Once I had the eBay cuckoo clock cleaned, adjusted, repaired, and running, I put the hands on. To my surprise, the minute hand kept slipping, no matter how I tightened the hand nut that’s supposed to hold it in place. The solution to this mystery lay in a troubleshooting video from a cuckoo clock seller in the Black Forest.
Frequently you can reassemble the clock based on its original state. Unfortunately, this clock had suffered a bad fall which ruined much of the original hand hardware, and if that wasn’t bad enough the design of the replacement hand hardware was different from the original.
When the clock arrived, it took a bit of work to get the hands off.
Then hand nut was so tight I had to grab the back of the minute post with Vise-Grip pliers to keep the minute post from turning. That crimped the back of the minute post enough that I had to polish it before the back plate would sit properly… but that’s another story.
Someone had staked (jammed) the minute hand bushing onto the minute hand, making it impossible to adjust the position of the minute hand – that is, to make the minute hand point straight up when the clock cuckoo’ed.
Also, when the clock fell off the wall – which probably caused the owner to sell the clock – the fall seemed to have jammed the minute hand bushing sideways on the minute post, requiring pliers to pry it off. Luckily the threads of the minute post were undamaged.
After all this, the original hands and hardware were useless, so I bought new ones. After a lot of trial and error, I found I needed 5 parts instead of the original 4:
- The hour hand – like the original
- The minute hand bushing – a loose fit compared to the original
- The minute hand – with a little larger hole than the original
- The minute hand domed washer – a part not in the original design
- The minute hand nut – like the original
After assembling all these parts I ran into a problem: no matter how much I tightened the minute hand nut the minute hand still slipped when I moved it.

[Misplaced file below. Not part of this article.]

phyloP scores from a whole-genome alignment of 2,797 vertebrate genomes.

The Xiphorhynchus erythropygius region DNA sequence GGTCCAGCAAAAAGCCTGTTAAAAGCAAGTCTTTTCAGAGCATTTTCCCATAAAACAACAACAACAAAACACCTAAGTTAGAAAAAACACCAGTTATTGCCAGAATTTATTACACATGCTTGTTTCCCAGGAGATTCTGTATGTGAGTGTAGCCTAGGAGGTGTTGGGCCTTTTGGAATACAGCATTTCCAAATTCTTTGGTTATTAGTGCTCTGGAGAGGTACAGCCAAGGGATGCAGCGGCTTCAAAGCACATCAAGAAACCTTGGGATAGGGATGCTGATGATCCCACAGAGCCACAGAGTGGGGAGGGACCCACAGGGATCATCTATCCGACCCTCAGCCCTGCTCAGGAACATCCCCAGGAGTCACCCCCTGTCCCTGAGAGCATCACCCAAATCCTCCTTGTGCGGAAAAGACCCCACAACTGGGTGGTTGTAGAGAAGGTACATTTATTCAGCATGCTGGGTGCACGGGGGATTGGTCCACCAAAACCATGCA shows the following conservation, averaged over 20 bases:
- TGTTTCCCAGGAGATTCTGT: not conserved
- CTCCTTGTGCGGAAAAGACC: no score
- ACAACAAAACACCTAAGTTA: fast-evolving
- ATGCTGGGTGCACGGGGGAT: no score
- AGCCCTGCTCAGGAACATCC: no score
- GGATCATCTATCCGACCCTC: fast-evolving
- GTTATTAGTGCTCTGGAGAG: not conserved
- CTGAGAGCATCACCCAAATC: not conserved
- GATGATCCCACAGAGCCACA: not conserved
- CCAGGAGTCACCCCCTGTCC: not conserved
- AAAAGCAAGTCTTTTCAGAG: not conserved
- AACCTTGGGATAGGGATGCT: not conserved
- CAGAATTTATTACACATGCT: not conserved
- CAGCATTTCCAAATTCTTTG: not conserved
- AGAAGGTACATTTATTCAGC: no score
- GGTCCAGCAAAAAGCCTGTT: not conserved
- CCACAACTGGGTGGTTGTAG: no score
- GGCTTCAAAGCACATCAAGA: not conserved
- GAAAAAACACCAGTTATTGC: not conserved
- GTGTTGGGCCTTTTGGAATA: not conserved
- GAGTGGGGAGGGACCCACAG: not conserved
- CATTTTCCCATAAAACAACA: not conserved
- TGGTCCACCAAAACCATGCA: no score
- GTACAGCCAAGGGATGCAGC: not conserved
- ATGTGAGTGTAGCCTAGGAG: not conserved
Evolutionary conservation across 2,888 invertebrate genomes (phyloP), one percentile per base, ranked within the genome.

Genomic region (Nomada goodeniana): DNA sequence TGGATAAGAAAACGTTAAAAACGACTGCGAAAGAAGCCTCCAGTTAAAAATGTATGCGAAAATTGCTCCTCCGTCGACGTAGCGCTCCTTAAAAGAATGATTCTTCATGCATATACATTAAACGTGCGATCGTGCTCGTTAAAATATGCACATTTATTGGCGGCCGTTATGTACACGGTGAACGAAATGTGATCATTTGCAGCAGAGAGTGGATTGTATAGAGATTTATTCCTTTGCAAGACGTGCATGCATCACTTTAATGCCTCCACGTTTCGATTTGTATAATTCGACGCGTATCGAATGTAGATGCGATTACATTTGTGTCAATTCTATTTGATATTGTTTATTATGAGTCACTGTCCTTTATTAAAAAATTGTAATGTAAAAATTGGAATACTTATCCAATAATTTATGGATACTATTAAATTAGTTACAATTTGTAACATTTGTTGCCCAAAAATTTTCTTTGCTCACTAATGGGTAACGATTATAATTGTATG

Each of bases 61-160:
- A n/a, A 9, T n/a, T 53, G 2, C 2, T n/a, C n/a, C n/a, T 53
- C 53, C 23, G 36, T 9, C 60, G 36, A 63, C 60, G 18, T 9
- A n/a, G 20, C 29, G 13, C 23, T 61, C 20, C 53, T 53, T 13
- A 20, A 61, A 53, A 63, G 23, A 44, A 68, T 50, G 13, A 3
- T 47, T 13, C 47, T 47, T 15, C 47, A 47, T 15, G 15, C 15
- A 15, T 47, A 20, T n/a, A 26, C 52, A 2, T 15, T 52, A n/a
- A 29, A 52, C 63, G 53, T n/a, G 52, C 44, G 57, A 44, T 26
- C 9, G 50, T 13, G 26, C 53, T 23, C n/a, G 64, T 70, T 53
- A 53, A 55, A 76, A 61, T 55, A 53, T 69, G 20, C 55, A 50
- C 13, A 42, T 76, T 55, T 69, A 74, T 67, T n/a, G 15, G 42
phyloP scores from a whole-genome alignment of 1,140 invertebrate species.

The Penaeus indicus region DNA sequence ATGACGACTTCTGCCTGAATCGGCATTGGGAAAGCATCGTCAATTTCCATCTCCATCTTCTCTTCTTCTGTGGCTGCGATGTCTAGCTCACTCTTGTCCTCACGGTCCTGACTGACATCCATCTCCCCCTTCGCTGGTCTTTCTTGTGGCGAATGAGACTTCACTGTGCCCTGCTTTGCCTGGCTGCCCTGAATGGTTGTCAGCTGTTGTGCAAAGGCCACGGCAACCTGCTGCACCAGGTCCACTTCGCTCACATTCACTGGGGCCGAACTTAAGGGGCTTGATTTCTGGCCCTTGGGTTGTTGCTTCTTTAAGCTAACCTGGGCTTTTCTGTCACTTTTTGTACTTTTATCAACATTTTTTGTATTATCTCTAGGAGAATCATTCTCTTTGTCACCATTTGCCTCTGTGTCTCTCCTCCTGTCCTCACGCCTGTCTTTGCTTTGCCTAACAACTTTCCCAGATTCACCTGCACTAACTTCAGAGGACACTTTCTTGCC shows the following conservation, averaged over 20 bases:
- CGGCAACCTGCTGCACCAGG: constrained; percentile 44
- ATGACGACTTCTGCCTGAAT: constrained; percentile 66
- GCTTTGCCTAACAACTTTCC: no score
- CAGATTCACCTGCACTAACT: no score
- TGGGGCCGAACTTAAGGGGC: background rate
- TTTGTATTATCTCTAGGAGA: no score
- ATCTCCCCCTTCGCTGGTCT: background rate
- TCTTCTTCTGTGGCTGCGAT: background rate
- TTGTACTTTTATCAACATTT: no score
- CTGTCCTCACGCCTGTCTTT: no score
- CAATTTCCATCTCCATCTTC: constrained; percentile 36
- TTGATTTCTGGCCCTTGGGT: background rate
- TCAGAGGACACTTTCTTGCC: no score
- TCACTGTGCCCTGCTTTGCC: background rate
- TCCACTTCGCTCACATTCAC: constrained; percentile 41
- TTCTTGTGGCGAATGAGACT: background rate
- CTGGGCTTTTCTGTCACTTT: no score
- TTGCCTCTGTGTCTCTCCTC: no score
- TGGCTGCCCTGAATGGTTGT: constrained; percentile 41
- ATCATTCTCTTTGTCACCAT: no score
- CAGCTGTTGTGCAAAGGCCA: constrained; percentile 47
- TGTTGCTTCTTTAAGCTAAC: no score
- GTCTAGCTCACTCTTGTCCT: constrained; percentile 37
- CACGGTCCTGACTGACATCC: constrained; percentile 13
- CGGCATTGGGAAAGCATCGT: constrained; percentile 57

After digging around quite a bit, I found a video that solved the problem for me: Troubleshooting Clock Hands by Black Forest cuckoo clock shop Bavarian Clockworks. In showing how to tighten the minute hand, it showed me what I’d done wrong: I’d installed the domed washer backwards.
The photo below shows the correct order and orientation of the new hand hardware. All the parts are shown with Up being outward (away from the clock) and in order from right to left.
Working from the right:
- Press the hour hand onto the hour shaft.
- Place the minute hand bushing onto the square base of the minute post, with the concave side facing outward toward the minute hand.
- Place the minute hand onto the bushing. It will likely be so loose that you’ll need to hold it in place until you get the next parts on.
- Place the domed washer onto the minute hand, with the concave part of the dome facing the minute hand. This was where I had gone wrong: I had placed the domed washer with the concave part facing out, thinking that the washing should press against the bushing rather than the minute hand.
- Screw the hand nut onto the minute post, with the tapered part of the nut facing outward. Tighten the nut just enough to hold the minute hand, because you’ll be adjusting it in a moment.
Now, of course, the hour hand and minute hand are pointing in arbitrary directions To set the hands’ positions:
- Turn the hand nut clockwise until the clock cuckoo’s the hour. Count the number of cuckoo’s.
- Stop the clock so the time doesn’t advance while you’re adjusting the hands.
- Using two fingers, one on either side of the hour hand, loosen the hour hand by pulling it outward a bit, then move the loose hour hand so it points to the hour the clock just cuckoo’ed, then press the hour hand down onto the hour shaft so that hand won’t slip.
- Unscrew the hand nut enough to loosen the minute hand, position the loose minute hand to point to 12 o’clock, then – while holding the minute hand in place – tighten the hand nut.
Now you should be able to move the minute hand clockwise to set the time, and start the clock running again.
Questions? Comments? Put them on the Twitter Thread about this post.